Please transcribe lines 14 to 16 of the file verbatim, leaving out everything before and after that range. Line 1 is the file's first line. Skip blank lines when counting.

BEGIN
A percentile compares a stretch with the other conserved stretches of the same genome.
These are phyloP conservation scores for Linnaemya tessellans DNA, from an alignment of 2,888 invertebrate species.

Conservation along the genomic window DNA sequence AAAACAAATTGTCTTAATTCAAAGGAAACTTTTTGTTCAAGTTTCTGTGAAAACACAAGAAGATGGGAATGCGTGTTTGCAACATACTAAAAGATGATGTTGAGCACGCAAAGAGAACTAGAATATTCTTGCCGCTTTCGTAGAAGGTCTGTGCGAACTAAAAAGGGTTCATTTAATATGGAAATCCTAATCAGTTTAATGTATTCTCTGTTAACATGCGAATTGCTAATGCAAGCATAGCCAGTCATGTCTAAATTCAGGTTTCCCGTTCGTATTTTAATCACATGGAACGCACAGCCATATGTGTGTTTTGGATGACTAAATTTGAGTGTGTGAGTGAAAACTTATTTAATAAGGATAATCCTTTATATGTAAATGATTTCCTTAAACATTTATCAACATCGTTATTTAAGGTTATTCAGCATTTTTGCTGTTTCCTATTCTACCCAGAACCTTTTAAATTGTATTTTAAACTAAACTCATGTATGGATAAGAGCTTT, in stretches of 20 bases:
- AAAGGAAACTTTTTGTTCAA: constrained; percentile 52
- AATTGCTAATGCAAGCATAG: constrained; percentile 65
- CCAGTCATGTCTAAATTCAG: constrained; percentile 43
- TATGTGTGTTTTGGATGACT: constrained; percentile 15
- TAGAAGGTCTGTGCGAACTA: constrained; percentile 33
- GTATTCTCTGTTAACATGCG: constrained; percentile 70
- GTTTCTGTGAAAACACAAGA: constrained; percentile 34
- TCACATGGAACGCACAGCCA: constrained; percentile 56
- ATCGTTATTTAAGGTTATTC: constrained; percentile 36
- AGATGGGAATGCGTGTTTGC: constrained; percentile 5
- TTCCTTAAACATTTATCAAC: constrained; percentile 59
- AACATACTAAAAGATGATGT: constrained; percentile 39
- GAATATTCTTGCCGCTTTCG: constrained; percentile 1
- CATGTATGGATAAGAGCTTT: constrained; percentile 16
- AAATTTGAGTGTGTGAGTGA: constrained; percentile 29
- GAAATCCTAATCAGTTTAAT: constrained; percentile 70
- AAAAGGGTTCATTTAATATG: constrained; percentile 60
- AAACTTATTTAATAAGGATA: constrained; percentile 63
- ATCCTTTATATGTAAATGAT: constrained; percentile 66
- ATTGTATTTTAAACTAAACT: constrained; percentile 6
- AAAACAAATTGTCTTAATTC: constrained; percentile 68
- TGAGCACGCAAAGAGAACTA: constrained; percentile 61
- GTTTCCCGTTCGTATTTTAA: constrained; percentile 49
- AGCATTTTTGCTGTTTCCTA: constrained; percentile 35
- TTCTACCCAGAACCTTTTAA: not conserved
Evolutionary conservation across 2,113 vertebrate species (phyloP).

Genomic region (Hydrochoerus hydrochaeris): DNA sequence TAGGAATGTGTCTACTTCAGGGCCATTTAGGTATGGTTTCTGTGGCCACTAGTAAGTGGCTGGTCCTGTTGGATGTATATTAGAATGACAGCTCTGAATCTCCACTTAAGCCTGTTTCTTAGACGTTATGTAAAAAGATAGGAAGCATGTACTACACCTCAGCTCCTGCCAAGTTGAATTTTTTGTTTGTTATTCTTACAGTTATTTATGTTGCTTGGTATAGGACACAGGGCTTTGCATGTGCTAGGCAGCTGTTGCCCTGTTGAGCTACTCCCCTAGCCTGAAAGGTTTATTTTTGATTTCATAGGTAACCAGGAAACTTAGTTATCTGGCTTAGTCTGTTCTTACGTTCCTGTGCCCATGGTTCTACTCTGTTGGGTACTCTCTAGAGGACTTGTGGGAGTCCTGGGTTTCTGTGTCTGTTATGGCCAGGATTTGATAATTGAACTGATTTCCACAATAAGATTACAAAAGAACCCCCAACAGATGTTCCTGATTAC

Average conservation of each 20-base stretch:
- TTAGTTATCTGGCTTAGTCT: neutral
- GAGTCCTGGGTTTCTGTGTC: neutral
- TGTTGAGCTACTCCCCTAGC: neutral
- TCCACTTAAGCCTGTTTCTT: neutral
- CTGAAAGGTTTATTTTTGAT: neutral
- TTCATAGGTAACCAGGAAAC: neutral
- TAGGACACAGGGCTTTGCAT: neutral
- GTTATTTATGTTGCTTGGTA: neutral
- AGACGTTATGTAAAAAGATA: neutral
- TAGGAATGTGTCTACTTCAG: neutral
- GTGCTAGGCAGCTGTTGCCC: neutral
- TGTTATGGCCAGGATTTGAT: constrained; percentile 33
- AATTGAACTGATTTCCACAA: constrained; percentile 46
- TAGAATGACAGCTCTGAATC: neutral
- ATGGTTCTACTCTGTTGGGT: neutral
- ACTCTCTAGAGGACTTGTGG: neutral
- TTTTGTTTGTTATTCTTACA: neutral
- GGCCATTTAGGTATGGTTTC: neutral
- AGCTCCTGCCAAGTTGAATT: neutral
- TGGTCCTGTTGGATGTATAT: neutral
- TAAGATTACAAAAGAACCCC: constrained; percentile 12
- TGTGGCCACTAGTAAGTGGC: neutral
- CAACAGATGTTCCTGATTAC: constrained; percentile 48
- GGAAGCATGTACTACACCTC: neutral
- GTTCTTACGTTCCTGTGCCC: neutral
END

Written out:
- TTCCTTAAACATTTATCAAC: constrained; percentile 59
- AACATACTAAAAGATGATGT: constrained; percentile 39
- GAATATTCTTGCCGCTTTCG: constrained; percentile 1